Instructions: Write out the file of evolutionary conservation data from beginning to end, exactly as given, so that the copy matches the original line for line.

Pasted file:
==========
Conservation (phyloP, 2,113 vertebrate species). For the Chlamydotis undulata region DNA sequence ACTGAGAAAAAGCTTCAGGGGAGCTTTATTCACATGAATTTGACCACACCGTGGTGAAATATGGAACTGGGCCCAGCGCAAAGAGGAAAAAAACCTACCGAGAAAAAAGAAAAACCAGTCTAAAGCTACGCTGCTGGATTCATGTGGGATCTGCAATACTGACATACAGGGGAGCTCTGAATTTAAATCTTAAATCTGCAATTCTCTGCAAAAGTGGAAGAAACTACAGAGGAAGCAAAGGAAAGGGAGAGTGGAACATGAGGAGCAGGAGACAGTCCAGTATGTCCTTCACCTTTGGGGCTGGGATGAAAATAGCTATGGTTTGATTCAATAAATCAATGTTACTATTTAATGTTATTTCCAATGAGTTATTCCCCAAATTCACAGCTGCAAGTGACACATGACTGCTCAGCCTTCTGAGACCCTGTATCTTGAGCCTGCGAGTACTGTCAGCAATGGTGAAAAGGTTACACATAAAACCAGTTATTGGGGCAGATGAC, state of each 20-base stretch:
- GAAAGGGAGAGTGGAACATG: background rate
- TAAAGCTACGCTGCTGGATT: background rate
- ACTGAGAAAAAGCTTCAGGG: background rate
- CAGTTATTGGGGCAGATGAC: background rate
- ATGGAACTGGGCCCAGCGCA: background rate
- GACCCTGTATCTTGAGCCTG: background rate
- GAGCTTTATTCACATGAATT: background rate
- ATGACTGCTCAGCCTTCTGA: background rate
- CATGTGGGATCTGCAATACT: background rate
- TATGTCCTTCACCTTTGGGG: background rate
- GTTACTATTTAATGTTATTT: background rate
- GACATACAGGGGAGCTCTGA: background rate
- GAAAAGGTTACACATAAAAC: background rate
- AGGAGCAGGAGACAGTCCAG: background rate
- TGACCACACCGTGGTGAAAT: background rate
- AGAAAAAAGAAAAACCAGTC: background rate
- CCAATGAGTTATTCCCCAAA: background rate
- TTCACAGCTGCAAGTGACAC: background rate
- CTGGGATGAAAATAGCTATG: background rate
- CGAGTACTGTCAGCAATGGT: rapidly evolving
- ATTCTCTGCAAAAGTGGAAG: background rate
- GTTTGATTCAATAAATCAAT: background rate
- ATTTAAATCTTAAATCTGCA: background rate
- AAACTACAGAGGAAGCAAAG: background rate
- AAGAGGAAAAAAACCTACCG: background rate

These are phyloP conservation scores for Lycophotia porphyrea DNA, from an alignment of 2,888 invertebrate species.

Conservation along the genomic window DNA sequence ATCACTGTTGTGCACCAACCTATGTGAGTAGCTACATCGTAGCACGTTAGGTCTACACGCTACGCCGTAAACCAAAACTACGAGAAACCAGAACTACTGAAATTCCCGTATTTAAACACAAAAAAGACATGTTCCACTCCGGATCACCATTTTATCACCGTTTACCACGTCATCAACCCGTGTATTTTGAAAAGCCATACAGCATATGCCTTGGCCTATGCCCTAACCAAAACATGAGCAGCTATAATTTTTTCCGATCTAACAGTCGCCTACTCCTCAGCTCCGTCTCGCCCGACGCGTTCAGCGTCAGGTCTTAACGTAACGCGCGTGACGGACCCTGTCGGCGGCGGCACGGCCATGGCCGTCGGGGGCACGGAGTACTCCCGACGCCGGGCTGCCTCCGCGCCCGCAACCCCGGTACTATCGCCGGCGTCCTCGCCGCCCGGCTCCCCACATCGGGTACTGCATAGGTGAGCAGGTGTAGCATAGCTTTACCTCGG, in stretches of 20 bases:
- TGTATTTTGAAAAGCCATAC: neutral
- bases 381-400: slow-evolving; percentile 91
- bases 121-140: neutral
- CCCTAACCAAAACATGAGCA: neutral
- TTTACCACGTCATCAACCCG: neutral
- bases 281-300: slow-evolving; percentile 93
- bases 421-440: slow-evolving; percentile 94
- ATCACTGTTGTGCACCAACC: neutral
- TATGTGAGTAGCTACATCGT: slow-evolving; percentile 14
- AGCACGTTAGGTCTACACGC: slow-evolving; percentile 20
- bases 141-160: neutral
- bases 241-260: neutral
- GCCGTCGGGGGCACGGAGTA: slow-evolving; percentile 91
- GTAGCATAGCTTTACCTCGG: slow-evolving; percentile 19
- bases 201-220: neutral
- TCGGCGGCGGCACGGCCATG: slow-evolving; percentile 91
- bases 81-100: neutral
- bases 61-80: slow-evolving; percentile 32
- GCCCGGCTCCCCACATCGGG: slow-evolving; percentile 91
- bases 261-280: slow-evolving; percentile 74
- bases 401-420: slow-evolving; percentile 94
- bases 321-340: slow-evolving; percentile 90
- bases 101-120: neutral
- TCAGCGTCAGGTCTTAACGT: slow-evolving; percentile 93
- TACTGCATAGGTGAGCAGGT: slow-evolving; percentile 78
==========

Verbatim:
Conservation (phyloP, 2,113 vertebrate species). For the Chlamydotis undulata region DNA sequence ACTGAGAAAAAGCTTCAGGGGAGCTTTATTCACATGAATTTGACCACACCGTGGTGAAATATGGAACTGGGCCCAGCGCAAAGAGGAAAAAAACCTACCGAGAAAAAAGAAAAACCAGTCTAAAGCTACGCTGCTGGATTCATGTGGGATCTGCAATACTGACATACAGGGGAGCTCTGAATTTAAATCTTAAATCTGCAATTCTCTGCAAAAGTGGAAGAAACTACAGAGGAAGCAAAGGAAAGGGAGAGTGGAACATGAGGAGCAGGAGACAGTCCAGTATGTCCTTCACCTTTGGGGCTGGGATGAAAATAGCTATGGTTTGATTCAATAAATCAATGTTACTATTTAATGTTATTTCCAATGAGTTATTCCCCAAATTCACAGCTGCAAGTGACACATGACTGCTCAGCCTTCTGAGACCCTGTATCTTGAGCCTGCGAGTACTGTCAGCAATGGTGAAAAGGTTACACATAAAACCAGTTATTGGGGCAGATGAC, state of each 20-base stretch:
- GAAAGGGAGAGTGGAACATG: background rate
- TAAAGCTACGCTGCTGGATT: background rate
- ACTGAGAAAAAGCTTCAGGG: background rate
- CAGTTATTGGGGCAGATGAC: background rate
- ATGGAACTGGGCCCAGCGCA: background rate
- GACCCTGTATCTTGAGCCTG: background rate
- GAGCTTTATTCACATGAATT: background rate
- ATGACTGCTCAGCCTTCTGA: background rate
- CATGTGGGATCTGCAATACT: background rate
- TATGTCCTTCACCTTTGGGG: background rate
- GTTACTATTTAATGTTATTT: background rate
- GACATACAGGGGAGCTCTGA: background rate
- GAAAAGGTTACACATAAAAC: background rate
- AGGAGCAGGAGACAGTCCAG: background rate
- TGACCACACCGTGGTGAAAT: background rate
- AGAAAAAAGAAAAACCAGTC: background rate
- CCAATGAGTTATTCCCCAAA: background rate
- TTCACAGCTGCAAGTGACAC: background rate
- CTGGGATGAAAATAGCTATG: background rate
- CGAGTACTGTCAGCAATGGT: rapidly evolving
- ATTCTCTGCAAAAGTGGAAG: background rate
- GTTTGATTCAATAAATCAAT: background rate
- ATTTAAATCTTAAATCTGCA: background rate
- AAACTACAGAGGAAGCAAAG: background rate
- AAGAGGAAAAAAACCTACCG: background rate

These are phyloP conservation scores for Lycophotia porphyrea DNA, from an alignment of 2,888 invertebrate species.

Conservation along the genomic window DNA sequence ATCACTGTTGTGCACCAACCTATGTGAGTAGCTACATCGTAGCACGTTAGGTCTACACGCTACGCCGTAAACCAAAACTACGAGAAACCAGAACTACTGAAATTCCCGTATTTAAACACAAAAAAGACATGTTCCACTCCGGATCACCATTTTATCACCGTTTACCACGTCATCAACCCGTGTATTTTGAAAAGCCATACAGCATATGCCTTGGCCTATGCCCTAACCAAAACATGAGCAGCTATAATTTTTTCCGATCTAACAGTCGCCTACTCCTCAGCTCCGTCTCGCCCGACGCGTTCAGCGTCAGGTCTTAACGTAACGCGCGTGACGGACCCTGTCGGCGGCGGCACGGCCATGGCCGTCGGGGGCACGGAGTACTCCCGACGCCGGGCTGCCTCCGCGCCCGCAACCCCGGTACTATCGCCGGCGTCCTCGCCGCCCGGCTCCCCACATCGGGTACTGCATAGGTGAGCAGGTGTAGCATAGCTTTACCTCGG, in stretches of 20 bases:
- TGTATTTTGAAAAGCCATAC: neutral
- bases 381-400: slow-evolving; percentile 91
- bases 121-140: neutral
- CCCTAACCAAAACATGAGCA: neutral
- TTTACCACGTCATCAACCCG: neutral
- bases 281-300: slow-evolving; percentile 93
- bases 421-440: slow-evolving; percentile 94
- ATCACTGTTGTGCACCAACC: neutral
- TATGTGAGTAGCTACATCGT: slow-evolving; percentile 14
- AGCACGTTAGGTCTACACGC: slow-evolving; percentile 20
- bases 141-160: neutral
- bases 241-260: neutral
- GCCGTCGGGGGCACGGAGTA: slow-evolving; percentile 91
- GTAGCATAGCTTTACCTCGG: slow-evolving; percentile 19
- bases 201-220: neutral
- TCGGCGGCGGCACGGCCATG: slow-evolving; percentile 91
- bases 81-100: neutral
- bases 61-80: slow-evolving; percentile 32
- GCCCGGCTCCCCACATCGGG: slow-evolving; percentile 91
- bases 261-280: slow-evolving; percentile 74
- bases 401-420: slow-evolving; percentile 94
- bases 321-340: slow-evolving; percentile 90
- bases 101-120: neutral
- TCAGCGTCAGGTCTTAACGT: slow-evolving; percentile 93
- TACTGCATAGGTGAGCAGGT: slow-evolving; percentile 78